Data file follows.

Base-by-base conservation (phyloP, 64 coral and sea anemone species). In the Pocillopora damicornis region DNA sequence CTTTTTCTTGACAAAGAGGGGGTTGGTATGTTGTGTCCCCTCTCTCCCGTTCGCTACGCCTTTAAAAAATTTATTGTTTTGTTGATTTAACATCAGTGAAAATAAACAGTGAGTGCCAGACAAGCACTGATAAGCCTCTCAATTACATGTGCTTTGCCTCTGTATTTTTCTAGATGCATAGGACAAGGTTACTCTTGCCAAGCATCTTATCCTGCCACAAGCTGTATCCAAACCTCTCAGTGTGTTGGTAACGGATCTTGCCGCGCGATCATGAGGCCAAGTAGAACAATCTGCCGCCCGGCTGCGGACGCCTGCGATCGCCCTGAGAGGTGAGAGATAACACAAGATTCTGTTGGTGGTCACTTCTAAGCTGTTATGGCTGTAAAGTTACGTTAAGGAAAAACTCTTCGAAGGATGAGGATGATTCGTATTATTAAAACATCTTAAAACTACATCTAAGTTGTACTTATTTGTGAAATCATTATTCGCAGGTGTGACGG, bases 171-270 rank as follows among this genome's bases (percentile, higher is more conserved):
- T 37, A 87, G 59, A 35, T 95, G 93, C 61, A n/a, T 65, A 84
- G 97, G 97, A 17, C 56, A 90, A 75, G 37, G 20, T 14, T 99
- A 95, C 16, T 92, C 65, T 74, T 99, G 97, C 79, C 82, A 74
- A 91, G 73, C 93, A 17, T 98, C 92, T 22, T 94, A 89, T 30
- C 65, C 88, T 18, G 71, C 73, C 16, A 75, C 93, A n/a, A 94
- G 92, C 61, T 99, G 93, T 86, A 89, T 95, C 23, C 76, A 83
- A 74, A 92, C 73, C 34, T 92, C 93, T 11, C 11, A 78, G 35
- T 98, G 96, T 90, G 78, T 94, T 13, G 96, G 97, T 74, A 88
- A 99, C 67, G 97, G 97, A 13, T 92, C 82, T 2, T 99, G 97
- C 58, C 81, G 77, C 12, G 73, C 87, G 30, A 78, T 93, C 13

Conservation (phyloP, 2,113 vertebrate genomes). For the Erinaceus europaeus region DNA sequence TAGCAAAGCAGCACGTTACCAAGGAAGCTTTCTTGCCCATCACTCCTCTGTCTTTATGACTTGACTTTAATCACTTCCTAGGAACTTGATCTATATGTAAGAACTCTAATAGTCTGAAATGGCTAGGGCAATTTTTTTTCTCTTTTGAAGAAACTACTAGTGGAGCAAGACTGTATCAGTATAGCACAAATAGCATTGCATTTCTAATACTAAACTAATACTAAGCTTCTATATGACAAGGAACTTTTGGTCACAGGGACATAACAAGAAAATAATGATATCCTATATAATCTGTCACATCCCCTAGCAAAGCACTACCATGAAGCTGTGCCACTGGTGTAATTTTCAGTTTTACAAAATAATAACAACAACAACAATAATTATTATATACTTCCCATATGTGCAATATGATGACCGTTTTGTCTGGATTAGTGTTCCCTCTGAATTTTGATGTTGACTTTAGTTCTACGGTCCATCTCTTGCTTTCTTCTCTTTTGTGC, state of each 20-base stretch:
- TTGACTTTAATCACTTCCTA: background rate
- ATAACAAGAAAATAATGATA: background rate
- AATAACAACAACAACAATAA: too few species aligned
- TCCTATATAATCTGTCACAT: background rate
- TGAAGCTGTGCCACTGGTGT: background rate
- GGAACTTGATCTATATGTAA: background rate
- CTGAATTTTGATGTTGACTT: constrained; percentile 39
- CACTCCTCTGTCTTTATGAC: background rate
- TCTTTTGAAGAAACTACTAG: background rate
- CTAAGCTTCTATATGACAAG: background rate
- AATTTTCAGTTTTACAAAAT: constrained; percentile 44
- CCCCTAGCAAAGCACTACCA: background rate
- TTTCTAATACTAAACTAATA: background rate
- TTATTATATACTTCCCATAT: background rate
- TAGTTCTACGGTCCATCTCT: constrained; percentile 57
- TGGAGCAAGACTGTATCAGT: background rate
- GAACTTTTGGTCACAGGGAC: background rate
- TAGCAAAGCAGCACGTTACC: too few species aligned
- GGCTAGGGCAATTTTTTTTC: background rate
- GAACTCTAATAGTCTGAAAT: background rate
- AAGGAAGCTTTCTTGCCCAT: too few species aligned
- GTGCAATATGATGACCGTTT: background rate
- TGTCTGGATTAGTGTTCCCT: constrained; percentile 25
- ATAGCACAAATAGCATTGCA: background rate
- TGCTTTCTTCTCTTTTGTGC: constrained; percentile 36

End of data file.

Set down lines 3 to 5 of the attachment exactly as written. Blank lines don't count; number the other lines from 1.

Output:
- G 97, G 97, A 17, C 56, A 90, A 75, G 37, G 20, T 14, T 99
- A 95, C 16, T 92, C 65, T 74, T 99, G 97, C 79, C 82, A 74
- A 91, G 73, C 93, A 17, T 98, C 92, T 22, T 94, A 89, T 30